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  • reiltinmurphy

Harget Laverty

Perhaps her name was Harget.

My great great great grandmother was probably Peggy Dempsy of Co. Antrim born about 1819. That ‘probably’ causes moments of creative thinking when the records fail to give proof - and I am one who relishes proof. At first I rejected Peggy as Margaret is not a family name but circumstantial evidence exists to accept her which I will explain soon. Peggy Dempsy married James Johnston in about 1835 aged about sixteen. Certificates exist for many of Peggy and James’ children with an agonising gap where my great great grandmother Rose Anne could be.

In the available c1837-1857 Ballymena baptism certificates for her other children “Peggy” is noted as having been corrected to a more formal Margaret. My great great grandmother Rose Anne has no daughter called Margaret.

One of Peggy Dempsy and James Johnston’s sons was Robert Johnston the Belfast Fenian: Robert Johnston’s daughter was Anna Bella, better known as the poet Ethna Carbery who was a cousin of Mary Ann, my great grandmother. My great grandmother who loved her cousin named her second daughter Annabella - the first was Rosina in honour of her mother, the third was Josephine Harget after her husband Joseph and, well, Harget. This is circumstantial evidence suggesting that Robert Johnston is Rose Anne’s brother and that Peggy is Rose Anne’s mother. It also shows how the same names tumble down the generations with slight variations: for example Rose Anne, Rosina, and later my mother Róisín.

Rose Anne married James Laverty in 1863 and their family of nine included twin girls born in 1866 named Mary Ann after his mother and Rose after herself (Mary Ann is my great grandmother). The next, and last, girl was registered as Harget Laverty in 1868. Her baptism certificate changed her name to Harriet. She married as Harriette in 1889 and died the following year as Hargret. Two of her nieces were also named Hargret/Harget. It is not a name I am familiar with and it made me curious. Harriet is not a family name either. That she was registered and died with the name Harget/Hargret seems to suggest that it was the one used every day by her family and friends.

In the middle of the night it occurred to me that perhaps the earlier Peggy is really Harget and not Margaret. Even in the morning the thought seemed worth following up so I set about to prove that Harget is the informal version of Margaret. I used the online census, RootsIreland, Irish Genealogy, and FamilySearch and restricted my search to the island of Ireland.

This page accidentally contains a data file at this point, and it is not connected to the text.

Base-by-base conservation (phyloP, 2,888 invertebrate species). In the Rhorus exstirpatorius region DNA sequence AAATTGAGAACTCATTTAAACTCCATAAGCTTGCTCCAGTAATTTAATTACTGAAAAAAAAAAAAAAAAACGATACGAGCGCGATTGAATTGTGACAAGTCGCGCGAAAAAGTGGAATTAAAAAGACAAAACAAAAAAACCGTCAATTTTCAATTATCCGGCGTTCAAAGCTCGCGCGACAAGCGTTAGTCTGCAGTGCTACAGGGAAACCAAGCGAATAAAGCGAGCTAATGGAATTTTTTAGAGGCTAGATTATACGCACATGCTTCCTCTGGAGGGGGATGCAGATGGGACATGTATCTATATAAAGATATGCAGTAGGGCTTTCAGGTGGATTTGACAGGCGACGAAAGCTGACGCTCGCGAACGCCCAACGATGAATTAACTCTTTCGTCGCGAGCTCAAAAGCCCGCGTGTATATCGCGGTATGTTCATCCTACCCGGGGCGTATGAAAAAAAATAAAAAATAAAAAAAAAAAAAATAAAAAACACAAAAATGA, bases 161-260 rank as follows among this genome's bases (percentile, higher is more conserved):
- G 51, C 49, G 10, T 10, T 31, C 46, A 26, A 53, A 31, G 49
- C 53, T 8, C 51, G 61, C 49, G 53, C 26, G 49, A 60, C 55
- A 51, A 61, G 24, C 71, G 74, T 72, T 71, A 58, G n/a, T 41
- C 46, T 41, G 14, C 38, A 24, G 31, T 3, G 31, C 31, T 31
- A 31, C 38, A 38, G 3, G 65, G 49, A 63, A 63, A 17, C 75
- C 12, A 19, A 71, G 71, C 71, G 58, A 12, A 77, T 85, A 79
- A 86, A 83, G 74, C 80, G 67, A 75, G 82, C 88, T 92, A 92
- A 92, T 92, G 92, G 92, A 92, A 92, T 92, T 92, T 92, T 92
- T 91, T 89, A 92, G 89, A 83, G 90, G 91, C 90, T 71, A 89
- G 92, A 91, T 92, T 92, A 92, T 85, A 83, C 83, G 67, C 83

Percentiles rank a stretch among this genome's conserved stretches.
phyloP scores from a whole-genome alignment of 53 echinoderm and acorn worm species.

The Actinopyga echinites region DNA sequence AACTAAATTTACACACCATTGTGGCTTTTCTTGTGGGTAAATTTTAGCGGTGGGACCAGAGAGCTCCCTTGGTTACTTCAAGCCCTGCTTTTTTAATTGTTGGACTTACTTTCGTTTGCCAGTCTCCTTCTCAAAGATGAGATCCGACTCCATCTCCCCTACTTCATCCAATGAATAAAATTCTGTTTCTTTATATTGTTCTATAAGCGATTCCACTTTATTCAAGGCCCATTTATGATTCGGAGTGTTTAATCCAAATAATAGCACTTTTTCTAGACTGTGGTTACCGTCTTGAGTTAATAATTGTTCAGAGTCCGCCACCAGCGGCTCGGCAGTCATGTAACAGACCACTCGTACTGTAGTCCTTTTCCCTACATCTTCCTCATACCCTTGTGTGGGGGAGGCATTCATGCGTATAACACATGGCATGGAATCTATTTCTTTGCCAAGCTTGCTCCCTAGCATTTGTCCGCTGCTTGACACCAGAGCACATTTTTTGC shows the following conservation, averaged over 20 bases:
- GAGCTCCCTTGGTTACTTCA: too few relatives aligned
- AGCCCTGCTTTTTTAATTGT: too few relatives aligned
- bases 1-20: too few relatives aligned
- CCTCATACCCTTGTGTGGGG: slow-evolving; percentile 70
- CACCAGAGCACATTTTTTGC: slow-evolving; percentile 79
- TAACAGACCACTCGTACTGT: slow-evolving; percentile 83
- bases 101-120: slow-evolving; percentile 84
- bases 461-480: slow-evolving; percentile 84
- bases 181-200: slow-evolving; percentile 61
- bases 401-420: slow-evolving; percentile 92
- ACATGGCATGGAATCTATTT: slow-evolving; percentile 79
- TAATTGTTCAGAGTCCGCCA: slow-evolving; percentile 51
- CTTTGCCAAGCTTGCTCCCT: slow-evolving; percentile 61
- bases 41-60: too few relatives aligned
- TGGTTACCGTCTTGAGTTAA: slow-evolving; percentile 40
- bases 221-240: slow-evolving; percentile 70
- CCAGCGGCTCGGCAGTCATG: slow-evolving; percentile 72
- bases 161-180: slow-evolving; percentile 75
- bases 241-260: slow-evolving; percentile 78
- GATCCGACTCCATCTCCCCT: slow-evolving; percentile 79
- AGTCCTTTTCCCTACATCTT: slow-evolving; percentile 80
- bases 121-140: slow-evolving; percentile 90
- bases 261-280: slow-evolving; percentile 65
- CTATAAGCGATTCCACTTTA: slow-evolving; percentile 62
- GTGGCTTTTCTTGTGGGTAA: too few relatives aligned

I found sixty-four females in Ireland called Harget (with spelling variations but for brevity I call them all Harget here) all born between 1792 and 1909. Where a formal name was recorded twenty-three were Harriet (with spelling variations), one was Ellen, one was Margate, and one was Margaret.

Twenty-one Hargets were born in Co. Antrim (this includes Belfast and Lisburn), twelve in Co. Down, four in Co. Tyrone, three in Co. Westmeath, two in Co. Monaghan, and one in each of Counties Sligo, Derry, Armagh and Louth. The strong clustering of the name in Antrim and Down explains why I, living in Dublin and Wexford, have never come across it outside of my family genealogy.

Thirty-four were registered as Harget, none were baptised as Harget, seven were married as Harget, twelve died as Harget and sixteen were in the census as Harget. That they were married, died and in the census as Harget suggests that it was the name used by their family and friends.

Sixteen were noted as Roman Catholic, thirteen as Church of Ireland, four as Presbyterian, and one as Protestant: the name is fairly evenly divided, no strong religious bias is showing.

I looked at their fathers’ occupations to see if there might be a suggestion of social status and I think there is. I found ten were born to farmers, fourteen to labourers, and seventeen to others including mill workers, carters, carpenters etc.; there were no teachers, judges, shop-owners or gentlemen, though of course the word ‘farmer’ can cover four or four thousand acres.

It would seem that I have proved that Harget was Harriet - though I clutch at the fact of two being Margate/Margaret. I still think that perhaps, just perhaps, my great great great grandmother Peggy Dempsy was named Harget, baptised Margaret as there appears to be no Saint Harget, and then called Peggy in honour of her baptism name.

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